Aloha! Alice 

DAY 355

Punalu'u Beach Park to Hilo

December 20, 2000 

At breakfast I heard about the turtles. There had been turtles on the beach near the campsite and I had missed them! Joan and I went to the beach then to look for them but they were gone. A sign there said that the turtles come onto the beach to bask in the sun, an unusual behavior apparently for sea turtles that has started recently. There are two species that frequent the bay, the green sea turtle and the hawksbill turtle. They feed on limu that grows in the shallow waters, and when the time is right, lay their eggs in the black sand of the beach. The ancient Hawaiians believed that a  mystical turtle, Kauila, protected their children. She would change into a woman and play with the children on the beach, keeping them from harm.

Both species of turtles are endangered, the green sea turtles were hunted for their meat and the hawksbill for their shells; ‘tortoiseshell’ was used to make combs and jewelry. The numbers of turtles have increased since being protected but they are a very long way from being out of danger. There is a website called Turtle Trax that I will check out when I get a chance, . In the meantime I have a toy green sea turtle attached to my helmet to help spread the word.

But we couldn’t dilly dally about watching for turtles. We had mountains to climb. We were cycling to Volcanoes National Park and then down the other side of the mountain to Hilo. Climbing takes time and a one point Joan remarked that at her speed it would take her 10 hours to reach the summit! I left her then and rode alone because she said she would sag and meet me at the Visitor’s Center. But after 18 miles the road flattened a little and the riding was easier and faster. Still it was an energy burner, when we compared notes later we found that we had both stopped to eat twice. I couldn’t believe that I was hungry only 10 miles from camp because of course I’d just had breakfast. Ten miles more and I had to eat again!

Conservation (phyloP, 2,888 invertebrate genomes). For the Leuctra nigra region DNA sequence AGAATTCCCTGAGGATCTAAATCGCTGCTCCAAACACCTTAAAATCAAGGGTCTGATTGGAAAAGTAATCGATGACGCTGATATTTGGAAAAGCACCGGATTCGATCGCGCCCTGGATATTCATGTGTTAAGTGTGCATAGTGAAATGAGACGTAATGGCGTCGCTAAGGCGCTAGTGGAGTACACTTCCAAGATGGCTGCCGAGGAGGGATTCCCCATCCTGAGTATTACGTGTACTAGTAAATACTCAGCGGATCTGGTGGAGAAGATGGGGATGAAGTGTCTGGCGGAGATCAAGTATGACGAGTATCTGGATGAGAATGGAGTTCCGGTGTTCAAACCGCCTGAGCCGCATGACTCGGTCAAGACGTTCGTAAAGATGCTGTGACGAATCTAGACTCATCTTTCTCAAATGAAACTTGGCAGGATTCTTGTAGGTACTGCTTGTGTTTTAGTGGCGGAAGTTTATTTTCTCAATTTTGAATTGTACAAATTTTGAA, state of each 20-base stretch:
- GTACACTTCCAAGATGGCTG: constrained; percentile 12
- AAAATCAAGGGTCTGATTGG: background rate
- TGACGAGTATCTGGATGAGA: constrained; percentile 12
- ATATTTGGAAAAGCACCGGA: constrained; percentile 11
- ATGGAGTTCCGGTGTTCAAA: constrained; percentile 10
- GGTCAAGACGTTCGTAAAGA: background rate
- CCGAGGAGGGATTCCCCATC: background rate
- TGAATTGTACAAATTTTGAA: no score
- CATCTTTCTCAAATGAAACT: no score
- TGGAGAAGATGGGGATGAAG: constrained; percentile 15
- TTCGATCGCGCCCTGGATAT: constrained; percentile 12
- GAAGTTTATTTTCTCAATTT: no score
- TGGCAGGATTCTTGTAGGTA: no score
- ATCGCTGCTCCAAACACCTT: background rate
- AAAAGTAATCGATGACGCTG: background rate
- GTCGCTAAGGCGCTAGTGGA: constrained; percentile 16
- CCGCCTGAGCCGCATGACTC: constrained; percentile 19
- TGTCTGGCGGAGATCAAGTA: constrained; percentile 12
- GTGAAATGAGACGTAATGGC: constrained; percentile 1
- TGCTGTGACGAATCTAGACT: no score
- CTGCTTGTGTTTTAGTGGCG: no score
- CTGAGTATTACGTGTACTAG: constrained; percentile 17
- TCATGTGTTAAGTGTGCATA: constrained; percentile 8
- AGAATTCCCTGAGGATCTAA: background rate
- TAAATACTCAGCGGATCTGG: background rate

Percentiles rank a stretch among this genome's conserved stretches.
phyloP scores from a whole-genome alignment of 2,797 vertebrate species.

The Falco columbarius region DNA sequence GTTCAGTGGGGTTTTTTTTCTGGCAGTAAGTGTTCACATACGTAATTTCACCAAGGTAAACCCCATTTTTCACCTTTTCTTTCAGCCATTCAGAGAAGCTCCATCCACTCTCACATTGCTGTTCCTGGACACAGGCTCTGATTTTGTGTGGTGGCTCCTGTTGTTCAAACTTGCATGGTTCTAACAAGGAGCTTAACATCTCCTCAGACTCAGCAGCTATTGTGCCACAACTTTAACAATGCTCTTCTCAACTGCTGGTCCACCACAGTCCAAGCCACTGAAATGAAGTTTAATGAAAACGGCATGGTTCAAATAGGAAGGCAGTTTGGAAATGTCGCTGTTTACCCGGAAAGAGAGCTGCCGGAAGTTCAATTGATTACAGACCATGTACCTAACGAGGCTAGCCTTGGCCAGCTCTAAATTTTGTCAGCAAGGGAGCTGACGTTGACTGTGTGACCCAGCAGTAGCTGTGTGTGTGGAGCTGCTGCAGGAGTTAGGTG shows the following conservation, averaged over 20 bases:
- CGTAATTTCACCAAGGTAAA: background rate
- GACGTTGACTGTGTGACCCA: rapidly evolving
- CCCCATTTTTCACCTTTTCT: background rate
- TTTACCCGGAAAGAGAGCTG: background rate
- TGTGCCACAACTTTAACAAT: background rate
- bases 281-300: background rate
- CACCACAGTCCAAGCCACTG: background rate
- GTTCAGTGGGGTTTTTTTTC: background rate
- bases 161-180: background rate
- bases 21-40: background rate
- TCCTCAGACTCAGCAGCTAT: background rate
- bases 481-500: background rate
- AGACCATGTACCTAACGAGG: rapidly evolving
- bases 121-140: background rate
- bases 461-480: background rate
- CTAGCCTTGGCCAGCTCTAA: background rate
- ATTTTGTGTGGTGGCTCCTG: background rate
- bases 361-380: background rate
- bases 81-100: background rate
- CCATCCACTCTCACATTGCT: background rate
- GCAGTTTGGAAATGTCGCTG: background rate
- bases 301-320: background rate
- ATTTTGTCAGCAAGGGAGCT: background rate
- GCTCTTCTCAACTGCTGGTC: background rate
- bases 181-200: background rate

Miles before the top it started to rain, a misty, fine rain that I decided to ignore. But that picked up and by the time I reached the Visitor’s Center I was wet and cold. I had only had time to watch a short film when Joan arrived. She had cycled the whole way and was soaked and cold. We sat in sodden little lumps and saw a film about the Volcanoes National Park and then I asked them to replay the same one I had seen, a short and spectacular update on the most recent lava flows in the East Rift Zone of Mt. Kilauea so that Joan could see it. She was suitably impressed but we couldn’t linger longer at the Visitor’s Center. We needed food and warmth. We found both at the nearby Volcano House, a hotel with gift shop and restaurant.